The emergency loan vehicle set up by eurozone countries to contain the region's sovereign debt problems will probably not need to be activated despite the steep rise in some bond spreads, its chief executive said.
In an interview with Reuters on Monday, Klaus Regling said gains in some peripheral eurozone countries' yield spreads against German bonds were market-driven, and that if the European Financial Stability Facility (EFSF) did decide to issue debt it would likely prove popular with investors.
On the day the EFSF — a borrowing vehicle established in May and backed by 440 billion euros ($576.22 billion) of euro zone government guarantees — received a triple A rating from all three main credit agencies, Regling said the fund was not considering any "mock" issues to establish itself on the markets.
"The central scenario for me and euro zone finance ministers is that we don't need to become operational," said Regling, a former European Commission official who also worked for the International Monetary Fund and the German finance ministry.
"It is only important to be here in case of need, but the central scenario is that there is no need. Then why should we raise funds? It would cost us money to keep these funds and that does not make sense," he said.
"We would only become operational at the request of a member state."
Eurozone countries set up the EFSF as a safety net for members of the single currency area to prevent the sovereign debt crisis, triggered by Greece, from spreading.
SPREADS UNDER PRESSURE
Regling said the recent spike in debt spreads in Ireland and Portugal were normal market fluctuations that did not change his expectation that the EFSF would not have to borrow.
"In a political process you have a few days with good news, a few days with bad news and markets react to that and sometimes overreact. So this is a normal process," he said.
"The EFSF was not set up to intervene because certain spreads go up or come down or reach a certain level," he said.
The key factor was what member states were doing to improve their creditworthiness, consolidate their fiscal deficits and strengthen their competitiveness.
As worries about funding Ireland's fragile banking sector resurfaced on Friday, a press report, later denied by authorities, suggested the country was close to seeking emergency finance from the European Union or IMF.
On Monday morning the 10-year Irish/German government bond yield spread hit a euro lifetime high of 412 basis points.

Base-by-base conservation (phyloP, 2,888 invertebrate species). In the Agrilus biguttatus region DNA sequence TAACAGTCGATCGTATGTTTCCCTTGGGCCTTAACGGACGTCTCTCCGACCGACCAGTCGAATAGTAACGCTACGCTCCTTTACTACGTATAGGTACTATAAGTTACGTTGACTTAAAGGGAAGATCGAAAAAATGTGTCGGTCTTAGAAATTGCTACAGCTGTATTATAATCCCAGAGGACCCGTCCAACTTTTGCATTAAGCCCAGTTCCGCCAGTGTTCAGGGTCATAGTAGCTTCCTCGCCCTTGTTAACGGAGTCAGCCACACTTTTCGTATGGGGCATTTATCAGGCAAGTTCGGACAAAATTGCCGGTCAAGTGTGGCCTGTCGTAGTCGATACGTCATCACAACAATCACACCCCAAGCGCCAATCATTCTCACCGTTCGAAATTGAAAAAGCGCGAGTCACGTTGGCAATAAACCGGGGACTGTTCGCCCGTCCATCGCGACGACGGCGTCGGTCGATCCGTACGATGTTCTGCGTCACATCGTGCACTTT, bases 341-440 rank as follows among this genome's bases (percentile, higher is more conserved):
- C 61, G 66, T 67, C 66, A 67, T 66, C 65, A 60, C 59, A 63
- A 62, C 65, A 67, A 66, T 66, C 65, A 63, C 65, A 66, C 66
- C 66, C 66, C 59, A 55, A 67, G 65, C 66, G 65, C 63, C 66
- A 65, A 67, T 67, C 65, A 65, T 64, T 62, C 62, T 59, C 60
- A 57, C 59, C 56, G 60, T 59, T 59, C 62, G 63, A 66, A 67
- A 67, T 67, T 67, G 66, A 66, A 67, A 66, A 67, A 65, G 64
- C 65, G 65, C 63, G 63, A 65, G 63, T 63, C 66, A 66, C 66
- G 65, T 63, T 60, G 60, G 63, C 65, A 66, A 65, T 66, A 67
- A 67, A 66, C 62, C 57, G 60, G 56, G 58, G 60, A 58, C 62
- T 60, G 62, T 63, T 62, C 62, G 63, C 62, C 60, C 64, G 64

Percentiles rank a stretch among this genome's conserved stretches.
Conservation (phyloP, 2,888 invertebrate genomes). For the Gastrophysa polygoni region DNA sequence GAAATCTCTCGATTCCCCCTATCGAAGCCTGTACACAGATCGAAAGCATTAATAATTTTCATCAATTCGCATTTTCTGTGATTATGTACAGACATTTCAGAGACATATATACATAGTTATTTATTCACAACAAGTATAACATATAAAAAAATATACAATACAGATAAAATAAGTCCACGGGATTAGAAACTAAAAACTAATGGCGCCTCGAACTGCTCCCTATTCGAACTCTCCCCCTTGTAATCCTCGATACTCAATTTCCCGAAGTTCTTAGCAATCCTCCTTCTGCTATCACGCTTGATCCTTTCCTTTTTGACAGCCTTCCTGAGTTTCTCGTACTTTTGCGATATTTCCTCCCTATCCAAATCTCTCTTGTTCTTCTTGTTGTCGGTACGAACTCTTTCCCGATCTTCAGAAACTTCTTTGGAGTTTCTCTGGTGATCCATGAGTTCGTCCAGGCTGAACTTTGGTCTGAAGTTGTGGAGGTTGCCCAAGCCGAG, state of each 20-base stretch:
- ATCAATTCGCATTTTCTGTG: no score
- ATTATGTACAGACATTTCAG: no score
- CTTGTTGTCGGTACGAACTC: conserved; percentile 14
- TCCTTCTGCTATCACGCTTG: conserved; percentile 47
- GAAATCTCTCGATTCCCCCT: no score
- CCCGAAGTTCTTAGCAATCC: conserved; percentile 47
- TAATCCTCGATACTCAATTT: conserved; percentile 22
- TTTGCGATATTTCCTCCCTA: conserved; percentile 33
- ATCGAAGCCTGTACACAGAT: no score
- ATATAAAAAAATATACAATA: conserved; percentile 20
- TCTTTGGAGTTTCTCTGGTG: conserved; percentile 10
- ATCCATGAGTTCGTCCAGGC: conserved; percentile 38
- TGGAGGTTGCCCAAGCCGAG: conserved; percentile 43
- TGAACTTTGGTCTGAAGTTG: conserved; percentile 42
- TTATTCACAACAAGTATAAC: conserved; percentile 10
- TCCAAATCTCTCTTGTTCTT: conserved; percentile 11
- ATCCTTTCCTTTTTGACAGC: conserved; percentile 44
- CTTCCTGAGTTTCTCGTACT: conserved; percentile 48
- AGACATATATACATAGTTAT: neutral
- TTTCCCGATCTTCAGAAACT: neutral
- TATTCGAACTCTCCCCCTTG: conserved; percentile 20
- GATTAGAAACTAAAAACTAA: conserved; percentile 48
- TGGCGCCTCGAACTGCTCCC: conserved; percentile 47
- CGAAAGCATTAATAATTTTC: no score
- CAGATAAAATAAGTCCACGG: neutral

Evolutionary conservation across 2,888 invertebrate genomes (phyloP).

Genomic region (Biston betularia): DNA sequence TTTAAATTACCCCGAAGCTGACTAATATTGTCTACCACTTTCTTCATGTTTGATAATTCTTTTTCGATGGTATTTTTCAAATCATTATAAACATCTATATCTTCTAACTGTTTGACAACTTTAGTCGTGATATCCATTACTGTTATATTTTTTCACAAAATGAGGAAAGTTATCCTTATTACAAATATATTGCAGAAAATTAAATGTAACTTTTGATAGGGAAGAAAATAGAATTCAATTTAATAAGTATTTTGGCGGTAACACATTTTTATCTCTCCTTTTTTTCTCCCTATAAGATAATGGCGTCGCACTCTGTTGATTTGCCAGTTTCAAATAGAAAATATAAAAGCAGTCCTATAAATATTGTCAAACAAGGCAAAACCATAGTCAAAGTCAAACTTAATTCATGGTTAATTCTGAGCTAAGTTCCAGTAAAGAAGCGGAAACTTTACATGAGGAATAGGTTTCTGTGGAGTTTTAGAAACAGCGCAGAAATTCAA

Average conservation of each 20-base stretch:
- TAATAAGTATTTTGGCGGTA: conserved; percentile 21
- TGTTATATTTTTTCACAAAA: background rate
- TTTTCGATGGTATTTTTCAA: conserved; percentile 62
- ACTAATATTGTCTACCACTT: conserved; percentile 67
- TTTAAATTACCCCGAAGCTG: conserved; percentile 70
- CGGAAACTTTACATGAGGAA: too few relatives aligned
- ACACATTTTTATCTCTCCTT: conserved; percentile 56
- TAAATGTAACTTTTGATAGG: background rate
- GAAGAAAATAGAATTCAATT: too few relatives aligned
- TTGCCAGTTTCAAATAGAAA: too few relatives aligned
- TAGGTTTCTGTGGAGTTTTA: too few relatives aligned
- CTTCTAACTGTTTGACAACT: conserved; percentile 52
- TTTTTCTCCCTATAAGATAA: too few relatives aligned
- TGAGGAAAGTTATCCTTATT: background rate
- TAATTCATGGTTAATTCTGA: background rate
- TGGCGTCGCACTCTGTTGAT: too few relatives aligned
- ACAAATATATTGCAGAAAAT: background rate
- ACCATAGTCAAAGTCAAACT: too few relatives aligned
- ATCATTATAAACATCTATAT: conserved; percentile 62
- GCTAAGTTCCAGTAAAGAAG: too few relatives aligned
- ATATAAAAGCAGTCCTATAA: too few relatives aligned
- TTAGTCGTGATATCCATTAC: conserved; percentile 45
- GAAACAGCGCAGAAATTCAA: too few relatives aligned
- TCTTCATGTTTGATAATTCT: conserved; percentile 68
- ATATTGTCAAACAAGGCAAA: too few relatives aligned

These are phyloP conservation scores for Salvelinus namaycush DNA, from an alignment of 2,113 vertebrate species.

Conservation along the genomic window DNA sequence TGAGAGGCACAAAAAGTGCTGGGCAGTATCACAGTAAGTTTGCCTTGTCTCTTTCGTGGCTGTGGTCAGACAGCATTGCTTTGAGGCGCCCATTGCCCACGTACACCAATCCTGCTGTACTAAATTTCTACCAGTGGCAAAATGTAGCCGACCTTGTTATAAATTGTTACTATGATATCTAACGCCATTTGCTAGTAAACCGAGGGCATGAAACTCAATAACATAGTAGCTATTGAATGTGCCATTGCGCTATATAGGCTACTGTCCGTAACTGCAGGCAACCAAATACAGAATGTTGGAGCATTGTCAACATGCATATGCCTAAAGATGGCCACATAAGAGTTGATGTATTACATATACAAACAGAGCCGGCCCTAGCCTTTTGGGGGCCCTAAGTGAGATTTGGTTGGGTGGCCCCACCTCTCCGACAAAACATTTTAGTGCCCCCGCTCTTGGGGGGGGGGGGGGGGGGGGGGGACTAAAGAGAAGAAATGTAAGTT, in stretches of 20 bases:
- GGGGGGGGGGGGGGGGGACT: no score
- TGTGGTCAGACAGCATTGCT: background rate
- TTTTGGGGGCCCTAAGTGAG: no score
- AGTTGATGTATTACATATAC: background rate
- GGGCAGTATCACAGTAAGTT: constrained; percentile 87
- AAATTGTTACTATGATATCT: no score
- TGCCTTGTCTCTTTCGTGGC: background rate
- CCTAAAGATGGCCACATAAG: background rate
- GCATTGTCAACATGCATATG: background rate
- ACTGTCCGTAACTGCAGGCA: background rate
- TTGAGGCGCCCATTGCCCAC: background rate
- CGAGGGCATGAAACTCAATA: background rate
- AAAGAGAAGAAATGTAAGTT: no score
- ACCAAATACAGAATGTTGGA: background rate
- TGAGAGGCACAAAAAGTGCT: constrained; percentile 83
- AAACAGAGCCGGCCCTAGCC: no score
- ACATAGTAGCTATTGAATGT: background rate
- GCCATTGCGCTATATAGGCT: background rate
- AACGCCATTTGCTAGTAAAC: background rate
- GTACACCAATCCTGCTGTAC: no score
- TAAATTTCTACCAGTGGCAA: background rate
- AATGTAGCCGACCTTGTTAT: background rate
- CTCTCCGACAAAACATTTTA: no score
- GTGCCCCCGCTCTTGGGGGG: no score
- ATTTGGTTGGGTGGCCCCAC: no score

Developments in Ireland had some impact on Portugal, the other country eyed by some as a potential next Greece. The equivalent Portuguese spread also hit a euro lifetime high of 383 bps.
Traders said the European Central Bank had bought distressed sovereign debt at the end of the previous week in a bid to cap the gains in peripheral bond spreads.
Regling said that were the EFSF to issue debt instruments, he expected great interest from investors, especially after approval of the Basel III agreement that will introduce tougher capital requirements for banks.
"It is a good opportunity for investors to have something new, a new supranational asset, given that banks are looking for good investment opportunities particularly in the context of Basel III," Regling said.
"I am confident that the interest of investors would be huge if there were a need."
He dismissed the concerns of some economists that potential EFSF bond issuance could crowd out national debt, making it more difficult for some eurozone countries to borrow.
"On a net basis the supply of euro area debt would not go up, because we would replace the borrowing needs of a member state," Regling said.
Regling said the total amount of cash the EFSF could raise would be less than the 440 billion euros worth of guarantees.
"It would depend very much on the circumstances — which country asked for assistance, the share of that country is in the EFSF that you would have to deduct from the total because it would step out as a guarantor, the conditions of the loan, the maturity, the interest rate," he said.
"So it not possible to give a number, but it will be reduced from the 440 billion."
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